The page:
Thursday Cooking Adventure: Pierogies

Finally I am able to share my fairly recent foray into finding the perfect recipe for pierogi dough!  Not only that, I will even share my favorite filling recipe along with it so you can bask in the glory of tasty awesomeness.

Adventure

The adventure here, for me, is that I have always loved pierogies but, since my grandmother’s passing, have been having trouble finding a good ratio for making the dough correctly.  Growing up my grandmother would usually have my brother and I join in the process once it was time for actually stuffing the dough with filling and boiling them up.  This part is; as I’ve since discovered, far from the first step in the process.

Also difficult is that I was never brought into a food-making culture based upon exact measurements.  I was a student of the “Pinch of this, bit of that” theory of cookery.  What this ended up meaning, though, is that while I could get the basic recipe for the dough from my grandmother; having never really SEEN that part of the process in action, I only knew what the dough should look like AFTER it reached the perfect state; not what it might look like for a while before.  This part is key because I knew what I WANTED it to look/feel like; but no recipes (of the seemingly endless plethora available) seemed to GIVE me that exact consistency.  Not even trying my own few forays into “Eh, some flour, some eggs, some salt, etc…mix it all up” managed to give me precise results.

Don’t get me wrong; they were edible and decent even; but still LACKING somehow.

That was, until I found the one key direction that, I feel, made all the difference: “Rest dough for one-half hour covered with a kitchen towel or plastic wrap.”  I felt like face-palming.  Holy frick…I’m supposed to let the dough REST?!?!

Most of the time when I cook it is a game of trying to make sure everything comes out ready at the same time so meats are just finished as starches are done and veggies are that perfect crisp-done of tastiness.  But, after my venture with the ravioli, this nugget of a suggestion: let the dough REST, stirred a bit of memory even further back.  I remembered that the dough, rather than being whipped up by my grandmother right as we were about to stuff it full of potatoes and cheese, had been sitting quietly for some time prior in a bowl by itself.  Eureka!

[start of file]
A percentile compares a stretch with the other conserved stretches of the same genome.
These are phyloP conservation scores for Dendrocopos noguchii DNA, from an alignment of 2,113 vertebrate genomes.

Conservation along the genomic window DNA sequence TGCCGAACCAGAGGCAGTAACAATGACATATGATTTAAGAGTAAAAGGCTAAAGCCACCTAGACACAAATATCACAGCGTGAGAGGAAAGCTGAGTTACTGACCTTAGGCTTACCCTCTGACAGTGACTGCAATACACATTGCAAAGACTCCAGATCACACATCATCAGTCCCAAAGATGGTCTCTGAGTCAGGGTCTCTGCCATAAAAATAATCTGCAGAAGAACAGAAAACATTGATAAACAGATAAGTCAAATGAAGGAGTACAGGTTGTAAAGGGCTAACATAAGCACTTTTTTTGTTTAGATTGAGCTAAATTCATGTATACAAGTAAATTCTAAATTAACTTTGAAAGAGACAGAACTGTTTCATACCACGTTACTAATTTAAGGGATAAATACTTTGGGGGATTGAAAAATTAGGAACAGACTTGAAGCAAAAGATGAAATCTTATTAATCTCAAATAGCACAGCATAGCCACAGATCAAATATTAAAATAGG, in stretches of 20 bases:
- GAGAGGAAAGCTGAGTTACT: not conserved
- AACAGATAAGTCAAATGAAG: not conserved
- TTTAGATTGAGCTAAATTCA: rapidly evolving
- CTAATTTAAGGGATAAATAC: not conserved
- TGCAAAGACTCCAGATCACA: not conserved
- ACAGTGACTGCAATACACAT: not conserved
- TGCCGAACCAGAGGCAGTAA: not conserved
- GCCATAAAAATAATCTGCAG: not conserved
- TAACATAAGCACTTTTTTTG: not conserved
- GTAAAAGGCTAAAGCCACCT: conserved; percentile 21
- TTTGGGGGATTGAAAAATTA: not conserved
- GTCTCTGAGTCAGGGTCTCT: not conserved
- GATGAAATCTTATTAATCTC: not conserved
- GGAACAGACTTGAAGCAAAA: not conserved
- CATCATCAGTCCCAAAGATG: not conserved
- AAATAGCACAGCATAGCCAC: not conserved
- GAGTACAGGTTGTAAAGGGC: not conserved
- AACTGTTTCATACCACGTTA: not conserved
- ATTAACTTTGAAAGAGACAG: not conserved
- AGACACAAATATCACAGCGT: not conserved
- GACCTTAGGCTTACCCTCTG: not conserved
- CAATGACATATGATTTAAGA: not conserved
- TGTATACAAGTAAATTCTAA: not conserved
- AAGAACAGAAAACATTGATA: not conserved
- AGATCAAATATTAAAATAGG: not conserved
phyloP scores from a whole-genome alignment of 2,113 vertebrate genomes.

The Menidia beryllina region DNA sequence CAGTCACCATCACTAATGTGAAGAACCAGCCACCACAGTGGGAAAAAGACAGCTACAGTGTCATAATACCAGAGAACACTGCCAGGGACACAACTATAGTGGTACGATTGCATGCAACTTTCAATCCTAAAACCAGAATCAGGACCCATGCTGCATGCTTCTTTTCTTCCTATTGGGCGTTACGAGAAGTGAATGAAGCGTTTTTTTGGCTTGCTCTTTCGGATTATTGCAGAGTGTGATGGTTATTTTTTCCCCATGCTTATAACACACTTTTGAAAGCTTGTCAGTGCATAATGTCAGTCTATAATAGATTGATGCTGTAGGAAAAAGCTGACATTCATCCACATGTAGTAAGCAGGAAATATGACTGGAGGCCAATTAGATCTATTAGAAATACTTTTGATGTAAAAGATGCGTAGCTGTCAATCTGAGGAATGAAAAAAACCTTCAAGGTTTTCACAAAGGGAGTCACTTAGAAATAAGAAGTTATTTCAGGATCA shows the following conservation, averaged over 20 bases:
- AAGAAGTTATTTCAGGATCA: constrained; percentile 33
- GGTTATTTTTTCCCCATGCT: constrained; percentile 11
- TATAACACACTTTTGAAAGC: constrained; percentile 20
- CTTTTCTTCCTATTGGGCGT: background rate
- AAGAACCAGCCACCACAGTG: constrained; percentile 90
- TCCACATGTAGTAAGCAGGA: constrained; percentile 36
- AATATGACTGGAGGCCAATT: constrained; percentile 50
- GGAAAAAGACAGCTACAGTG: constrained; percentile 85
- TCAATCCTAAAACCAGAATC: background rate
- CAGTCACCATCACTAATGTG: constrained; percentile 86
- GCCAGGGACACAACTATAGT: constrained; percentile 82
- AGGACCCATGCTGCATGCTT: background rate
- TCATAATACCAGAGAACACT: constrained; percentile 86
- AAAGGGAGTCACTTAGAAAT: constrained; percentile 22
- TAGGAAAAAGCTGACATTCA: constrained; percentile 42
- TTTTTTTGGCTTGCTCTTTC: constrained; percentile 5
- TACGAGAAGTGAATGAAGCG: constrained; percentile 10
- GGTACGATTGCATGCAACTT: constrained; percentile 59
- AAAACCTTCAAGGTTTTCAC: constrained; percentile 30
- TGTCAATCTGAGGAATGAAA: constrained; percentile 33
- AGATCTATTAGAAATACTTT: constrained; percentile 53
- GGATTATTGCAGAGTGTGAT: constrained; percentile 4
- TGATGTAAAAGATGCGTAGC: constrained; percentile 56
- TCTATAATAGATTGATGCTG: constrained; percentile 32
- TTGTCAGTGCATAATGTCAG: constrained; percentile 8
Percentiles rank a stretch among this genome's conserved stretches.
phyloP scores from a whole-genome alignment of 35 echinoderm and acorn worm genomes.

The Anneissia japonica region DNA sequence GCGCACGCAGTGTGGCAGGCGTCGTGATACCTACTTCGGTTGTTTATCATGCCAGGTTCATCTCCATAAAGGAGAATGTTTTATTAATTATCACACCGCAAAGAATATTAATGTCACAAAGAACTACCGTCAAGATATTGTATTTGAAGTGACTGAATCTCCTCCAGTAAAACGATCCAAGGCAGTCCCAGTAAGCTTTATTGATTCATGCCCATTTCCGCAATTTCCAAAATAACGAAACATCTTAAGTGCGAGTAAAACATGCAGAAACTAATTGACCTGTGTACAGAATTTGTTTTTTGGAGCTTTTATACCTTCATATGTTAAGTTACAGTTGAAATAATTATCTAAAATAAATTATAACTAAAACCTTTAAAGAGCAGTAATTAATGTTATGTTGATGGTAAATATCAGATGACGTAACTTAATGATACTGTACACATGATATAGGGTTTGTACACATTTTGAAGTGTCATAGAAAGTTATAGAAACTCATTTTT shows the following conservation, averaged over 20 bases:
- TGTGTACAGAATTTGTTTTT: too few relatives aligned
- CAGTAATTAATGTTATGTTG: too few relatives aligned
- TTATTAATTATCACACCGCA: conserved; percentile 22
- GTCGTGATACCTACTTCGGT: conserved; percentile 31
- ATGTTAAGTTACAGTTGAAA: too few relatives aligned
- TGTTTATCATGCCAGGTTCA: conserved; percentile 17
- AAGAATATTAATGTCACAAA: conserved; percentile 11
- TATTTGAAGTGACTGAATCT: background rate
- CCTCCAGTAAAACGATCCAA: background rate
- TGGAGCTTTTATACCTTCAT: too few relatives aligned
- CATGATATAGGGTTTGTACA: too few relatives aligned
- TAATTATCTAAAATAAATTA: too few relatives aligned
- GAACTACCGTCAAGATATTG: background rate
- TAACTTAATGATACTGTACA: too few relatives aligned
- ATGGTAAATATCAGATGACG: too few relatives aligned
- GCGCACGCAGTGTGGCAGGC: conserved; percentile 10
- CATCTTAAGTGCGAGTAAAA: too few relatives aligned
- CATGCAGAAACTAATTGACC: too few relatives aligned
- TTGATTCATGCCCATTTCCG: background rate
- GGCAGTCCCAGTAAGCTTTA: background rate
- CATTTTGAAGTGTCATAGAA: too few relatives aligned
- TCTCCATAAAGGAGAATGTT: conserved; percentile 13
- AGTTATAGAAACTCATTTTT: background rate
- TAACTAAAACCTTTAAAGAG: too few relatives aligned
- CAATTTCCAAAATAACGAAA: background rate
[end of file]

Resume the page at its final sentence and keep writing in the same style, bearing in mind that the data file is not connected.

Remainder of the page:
And, not to make you writhe in uncontrollable curiosity; this DID turn out to be the key point in the process and resulted in the tastiest pierogies I’ve done to date on my own! Hurray!  So, without further ado, the recipe/process.

Recipe/Process

This note comes first and foremost to warn that this recipe IS a process.  It is a LONG process that is fairly labor intensive.  If you can pull some interested kids into the kitchen for the longest part (or spouse/partner/neighbors, etc) it will make the work go much more quickly and (dare I say?) make things even more fun and elaborate cooking adventures already are!

So, got it?

  • Very long process.
  • Do when you have a few good hours to dedicate to it.
  • Enlist a few helpful friends to assist.
  • Since it IS such a procedure; think about making double/triple, etc batches to save them up to freeze for later.  They save marvelously!
  • Enjoy the entire process as a fun activity!
Hand-written version of the dough recipe

This is the well-worn little post-it note of directions I selected to follow

Okay, so here’s the recipe first off for the dough (will make about 3 dozen or so I think I counted so it is one “batch”).  Bear in mind there are even more suggested recipes for the dough than possible combinations for filling so this is just what I found to work for me this time. My grandmother (to my knowledge) never used Sour Cream in the dough but, like I said, that part of the process usually occurred before I arrived so I’m not ruling it out!

  • 3 Cups flour
  • 1/2 tsp salt
  • 1 egg
  • 2 tbsp Sour Cream
  • 1/2 cup warm water

I used a sifter to get the flour nice and fluffy first

Fun sifter

I love my hand-held sifter!

Then I got all the other little ingredients into my mixing/measuring cup:

Eggs and such

Eggs, salt, water, sour cream

Next, I use the tiny little whisk that I received as a “gag” gift in my stocking last year; but which I LOVE to use for just this purpose:

All whisked up

Mini-whisk rocks at whipping together stuff in my measuring cup!

Next, I made a “well” in my fluffy flour so I could add the whisked up stuff:

Flour volcano with egg lava

It's like a fluffy flour volcano with egg-y lava!

Next, I mixed those two bad boys together.  First, remove any rings/watches, etc.  It WILL be sticky but, what always baffled me prior, it is also a bit flakey.  That will ease when we let it rest!

Sticky yet flakey

Sticky yet flakey

Now, like it says, leave that to rest while you work on STARTING the filling; giving you time to let everything…percolate.

Now here’s the recipe for the filling I love best.  Any savory filling will go well with this dough.  You could even use sweet fillings (my grandmother often did some desert-style blueberry ones with any remaining dough) but some people prefer a dough with a bit of sweetness added.  Your choice!  Bear in mind this part of the recipe IS one of those “fly by the seat of your pants” styles but is (in my experience) difficult to mess up (though, as over-peppering has taught me: not ENTIRELY impossible, so add spices slowly!).

  • A mess of potatoes
  • 1 onion
  • Large Curd Cottage cheese
  • Salt
  • Black Pepper

That’s it.  Seriously!  Find a good heap of potatoes:

Lots of potatos, any tasty kinds

Get a lot of tasty potatoes; any kinds you like